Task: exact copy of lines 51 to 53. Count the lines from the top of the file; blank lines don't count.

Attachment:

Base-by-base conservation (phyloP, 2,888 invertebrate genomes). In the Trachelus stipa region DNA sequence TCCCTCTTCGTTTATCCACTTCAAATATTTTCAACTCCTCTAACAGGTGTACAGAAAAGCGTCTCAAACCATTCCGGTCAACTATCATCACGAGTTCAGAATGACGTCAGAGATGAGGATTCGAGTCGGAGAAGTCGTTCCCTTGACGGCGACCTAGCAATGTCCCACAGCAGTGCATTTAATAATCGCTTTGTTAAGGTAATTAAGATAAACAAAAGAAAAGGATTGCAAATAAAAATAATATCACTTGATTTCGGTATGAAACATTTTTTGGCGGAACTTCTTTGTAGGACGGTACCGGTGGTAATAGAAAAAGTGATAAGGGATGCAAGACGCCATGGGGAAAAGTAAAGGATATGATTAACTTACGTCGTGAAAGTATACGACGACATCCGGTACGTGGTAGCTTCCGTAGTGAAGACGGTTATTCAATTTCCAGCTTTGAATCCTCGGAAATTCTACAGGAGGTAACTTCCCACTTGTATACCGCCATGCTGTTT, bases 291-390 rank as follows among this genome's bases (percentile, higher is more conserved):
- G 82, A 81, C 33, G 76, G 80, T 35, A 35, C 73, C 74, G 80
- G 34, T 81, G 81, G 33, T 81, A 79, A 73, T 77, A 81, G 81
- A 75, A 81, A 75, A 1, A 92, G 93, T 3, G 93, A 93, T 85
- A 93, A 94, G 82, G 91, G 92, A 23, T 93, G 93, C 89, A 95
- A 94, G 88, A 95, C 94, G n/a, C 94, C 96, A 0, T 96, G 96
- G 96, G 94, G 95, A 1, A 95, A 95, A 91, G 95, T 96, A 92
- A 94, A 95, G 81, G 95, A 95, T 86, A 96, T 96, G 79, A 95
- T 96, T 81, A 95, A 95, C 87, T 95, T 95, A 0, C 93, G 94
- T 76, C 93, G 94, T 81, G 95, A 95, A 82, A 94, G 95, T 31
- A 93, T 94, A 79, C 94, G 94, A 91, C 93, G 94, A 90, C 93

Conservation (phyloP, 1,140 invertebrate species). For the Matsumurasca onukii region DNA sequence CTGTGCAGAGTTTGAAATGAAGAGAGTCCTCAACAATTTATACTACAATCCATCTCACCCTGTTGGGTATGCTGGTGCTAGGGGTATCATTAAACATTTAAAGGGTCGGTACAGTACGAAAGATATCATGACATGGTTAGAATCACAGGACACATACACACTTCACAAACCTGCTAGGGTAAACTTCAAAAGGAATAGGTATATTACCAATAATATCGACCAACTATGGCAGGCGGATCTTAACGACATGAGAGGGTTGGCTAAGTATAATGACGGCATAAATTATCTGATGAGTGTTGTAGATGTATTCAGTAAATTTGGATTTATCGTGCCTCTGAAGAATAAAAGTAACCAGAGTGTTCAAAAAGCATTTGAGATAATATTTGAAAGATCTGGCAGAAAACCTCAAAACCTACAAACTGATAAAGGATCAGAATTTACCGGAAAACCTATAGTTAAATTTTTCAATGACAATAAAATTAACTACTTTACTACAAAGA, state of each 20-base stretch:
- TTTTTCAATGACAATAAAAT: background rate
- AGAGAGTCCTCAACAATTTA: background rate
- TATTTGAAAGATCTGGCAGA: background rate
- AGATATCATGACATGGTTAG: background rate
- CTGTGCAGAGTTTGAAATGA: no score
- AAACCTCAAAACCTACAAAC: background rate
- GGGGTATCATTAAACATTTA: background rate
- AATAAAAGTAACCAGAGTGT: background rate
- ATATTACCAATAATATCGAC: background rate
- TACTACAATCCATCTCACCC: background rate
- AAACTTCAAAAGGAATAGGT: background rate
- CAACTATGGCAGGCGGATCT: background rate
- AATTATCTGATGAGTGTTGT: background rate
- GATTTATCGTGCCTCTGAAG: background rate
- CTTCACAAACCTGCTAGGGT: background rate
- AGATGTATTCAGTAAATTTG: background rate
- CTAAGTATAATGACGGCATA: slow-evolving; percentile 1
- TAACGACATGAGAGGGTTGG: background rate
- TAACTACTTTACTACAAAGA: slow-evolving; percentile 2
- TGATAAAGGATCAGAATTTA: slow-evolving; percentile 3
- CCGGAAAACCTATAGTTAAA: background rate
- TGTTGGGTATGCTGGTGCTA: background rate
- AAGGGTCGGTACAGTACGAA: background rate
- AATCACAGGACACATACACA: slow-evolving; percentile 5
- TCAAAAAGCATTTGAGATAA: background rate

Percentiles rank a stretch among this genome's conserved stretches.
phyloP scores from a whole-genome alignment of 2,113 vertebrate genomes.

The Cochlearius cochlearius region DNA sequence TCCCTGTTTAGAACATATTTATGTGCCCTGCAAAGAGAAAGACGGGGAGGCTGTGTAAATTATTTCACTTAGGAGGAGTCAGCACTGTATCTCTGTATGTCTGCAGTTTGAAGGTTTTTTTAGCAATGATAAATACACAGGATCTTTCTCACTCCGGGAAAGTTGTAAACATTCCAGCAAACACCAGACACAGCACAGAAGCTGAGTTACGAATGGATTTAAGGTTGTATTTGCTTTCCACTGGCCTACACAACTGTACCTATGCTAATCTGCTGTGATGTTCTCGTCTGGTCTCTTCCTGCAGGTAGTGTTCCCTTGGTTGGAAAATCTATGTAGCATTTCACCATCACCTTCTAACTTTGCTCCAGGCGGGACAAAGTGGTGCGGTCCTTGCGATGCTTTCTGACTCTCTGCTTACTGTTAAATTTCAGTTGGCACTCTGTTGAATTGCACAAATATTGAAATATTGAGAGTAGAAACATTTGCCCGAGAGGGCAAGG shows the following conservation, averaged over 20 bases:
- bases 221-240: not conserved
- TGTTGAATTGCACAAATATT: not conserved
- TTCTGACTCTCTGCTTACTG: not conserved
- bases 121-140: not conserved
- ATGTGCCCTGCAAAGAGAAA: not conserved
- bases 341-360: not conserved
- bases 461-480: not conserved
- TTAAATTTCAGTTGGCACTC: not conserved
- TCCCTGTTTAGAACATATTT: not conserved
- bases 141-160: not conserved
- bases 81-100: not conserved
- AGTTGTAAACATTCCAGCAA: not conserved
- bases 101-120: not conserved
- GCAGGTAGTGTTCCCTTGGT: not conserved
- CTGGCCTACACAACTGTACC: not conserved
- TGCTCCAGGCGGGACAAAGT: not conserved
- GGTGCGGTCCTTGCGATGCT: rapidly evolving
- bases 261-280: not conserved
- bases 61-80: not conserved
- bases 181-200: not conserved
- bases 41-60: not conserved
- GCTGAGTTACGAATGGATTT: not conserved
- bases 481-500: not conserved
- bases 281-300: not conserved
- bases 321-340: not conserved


- bases 81-100: not conserved
- AGTTGTAAACATTCCAGCAA: not conserved
- bases 101-120: not conserved